Kennedy knows he’s not the only one who rocked out in a Puma sweatsuit in the
1980s. To that end, he’s headlining Kickin’
it Old Skool, a comedy about a teenage break-dancing enthusiast who wakes
up after 20 years in a coma to find that the more things change, the more he’s stayed
the same. With the girl of his dreams (Maria Menounos) engaged to marry his
grade-school nemesis (Michael Rosenbaum) and his parents drowning in the debt
of his medical costs, Kennedy’s Justin Schumacher must rally his former squad,
bust a move and win back the girl of his dreams. In conjunction with the film’s
release this Friday, April 27, from Yari Film Group, Kennedy took some time to
answer a few questions via email. The chat is excerpted below:
Brent Simon: So, I haven’t read your book, Wannabe, which details your early
travails, but did you at one point really pose as your own agent? And if so, how
did that work, and what did it gain you?
Jamie Kennedy: Yes I did. I did it because I was a good
telemarketer… so I decided to sell myself. In the end, I got a development
deal with MTV out of it, so I guess it worked.
BS: How did the screenplay for Kickin’ it Old Skool come your way?
JK: I went and found it. I wanted to do a movie about break-dancing,
a movie about a guy in a coma, and I also wanted to do a comedy — so I brought ’em
all together and made a break-dancing comedy. Coincidentally, the script was
already being developed, so we just kept rewriting and tuning it.
BS: So, the millionth-time softball: were you actually into break-dancing
culture as a kid?
JK: Yes. One thousand percent!
BS: Given hip-hop culture’s place of prominence within Malibu’s Most Wanted, were you reticent
about the appearance of revisiting that, and/or did you do any consultation or
work on the KiOS script to remedy
JK: A lot of people wanted to see more of Malibu’s Most Wanted, but this is a
totally different thing. I’m sure that everyone who liked
— it’s break-dancing, not hip-hop. It’s also more of an ’80s movie than a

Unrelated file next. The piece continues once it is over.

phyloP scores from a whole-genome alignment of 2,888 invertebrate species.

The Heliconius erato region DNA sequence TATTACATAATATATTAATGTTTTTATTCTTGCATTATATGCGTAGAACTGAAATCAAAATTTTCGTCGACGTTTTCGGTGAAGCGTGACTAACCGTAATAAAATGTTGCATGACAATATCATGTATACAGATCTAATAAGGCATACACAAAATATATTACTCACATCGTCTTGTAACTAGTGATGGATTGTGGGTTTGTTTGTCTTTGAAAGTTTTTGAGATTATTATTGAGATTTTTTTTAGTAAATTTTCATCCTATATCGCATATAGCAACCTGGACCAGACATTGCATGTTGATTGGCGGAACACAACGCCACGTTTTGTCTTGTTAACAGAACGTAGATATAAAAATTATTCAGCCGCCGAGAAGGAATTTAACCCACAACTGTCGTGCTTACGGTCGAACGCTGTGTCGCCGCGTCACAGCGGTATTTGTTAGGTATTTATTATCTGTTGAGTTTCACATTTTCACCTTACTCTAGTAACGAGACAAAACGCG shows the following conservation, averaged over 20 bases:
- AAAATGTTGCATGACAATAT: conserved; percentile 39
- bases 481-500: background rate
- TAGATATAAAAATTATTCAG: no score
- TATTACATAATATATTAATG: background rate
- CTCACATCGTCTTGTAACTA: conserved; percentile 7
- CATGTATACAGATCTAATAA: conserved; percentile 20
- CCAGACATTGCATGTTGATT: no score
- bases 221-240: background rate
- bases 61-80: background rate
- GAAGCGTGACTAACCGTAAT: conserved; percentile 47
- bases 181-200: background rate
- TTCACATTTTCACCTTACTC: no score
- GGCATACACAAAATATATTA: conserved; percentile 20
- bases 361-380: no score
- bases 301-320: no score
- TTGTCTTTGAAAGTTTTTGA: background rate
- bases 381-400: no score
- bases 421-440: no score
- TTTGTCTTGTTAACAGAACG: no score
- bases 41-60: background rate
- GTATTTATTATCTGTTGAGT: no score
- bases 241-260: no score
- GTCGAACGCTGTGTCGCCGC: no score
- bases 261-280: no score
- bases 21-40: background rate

hip-hop movie, and Justin “Rocketshoe” Schumacher is very different from B-Rad
BS: Is there any obsession or love that you’ve held onto from
your pre-teen or early adolescent years? And conversely, if time were to stop
for you by having fallen into a coma, at what time in your life would that have
been the most embarrassing?
JK: Video games.
BS: Were you driven by a performance instinct as a youngster?
JK: Not really, I used to just watch a lot of TV as a kid. When
I figured out what I wanted to do, by coming to
I changed things around.
BS: As one of the many young actors who, as up-and-comers,
have served as headpiece-wearing techie chatterers in their films (as in Enemy of the State), what secrets can you share about the
Bruckheimer/Scott production machine?
JK: Here’s the key: Always make sure you cover a shot from
17 different angles… and make sure all the characters are running in the scene.
BS: I loved Three Kings,
and you in it. But, David O. Russell: mad genius or just mad?
JK: Oh, mad genius for sure! He’s so good, and great to work
with. I’d let him holler at me all day.
BS: 2000’s The Specials
had a lot of now-recognizable names and faces in it, but I’ve also heard some
stories about on-set friction. Care to set the record straight?
JK: Sure. That was the first movie I ever produced. James
Gunn, the writer, lived with me at the time,
and he used to get into arguments with the director, Craig Mazin, who wrote Scary Movie 3 and Scary Movie 4. I used to argue with Jordan Ladd because I wanted her to show
more cleavage. Rob Lowe used to argue with
to see who dated Laura Flynn Boyle first. I think Lowe had everybody first.
BS: OK, relive for me, if you will, the experience as an
extra on Dead Poets Society, which
was your first movie. How often was Robin Williams shaved?
JK: It was basically me getting in the movie theater scene. Robin
Williams would go to the craft service table and I would begin to harass him
with my highly original, “Hey Mork from Ork, nanu-nanu!,” because he had never
heard that one before. And after that, the first assistant director made an
announcement that “all background should not talk to Mr. Williams because he is
a very shy man.” Meanwhile, he’d always be in the corner doing Joan Rivers impersonations
for Ethan Hawke. And I thought, how shy is that?! As a footnote: I now know how
he felt, though. I experience the same thing when people come up to me and say,
“Dude, you’ve been X’ed!”
BS: Given your druthers, where would you like your career to
proceed — as strictly an actor? Writer-director? TV impresario?
JK: An actor-producer, and maybe take my chance at directing
To visit the film’s official web site, KickinItMovie.com, click here. There you can choose your own b-boy and battle it out in a break-dancing battle royale, as well as insert
yourself into the KiOS character
poster machine. Kickin’ it Old Skool hits theaters tomorrow, April 27.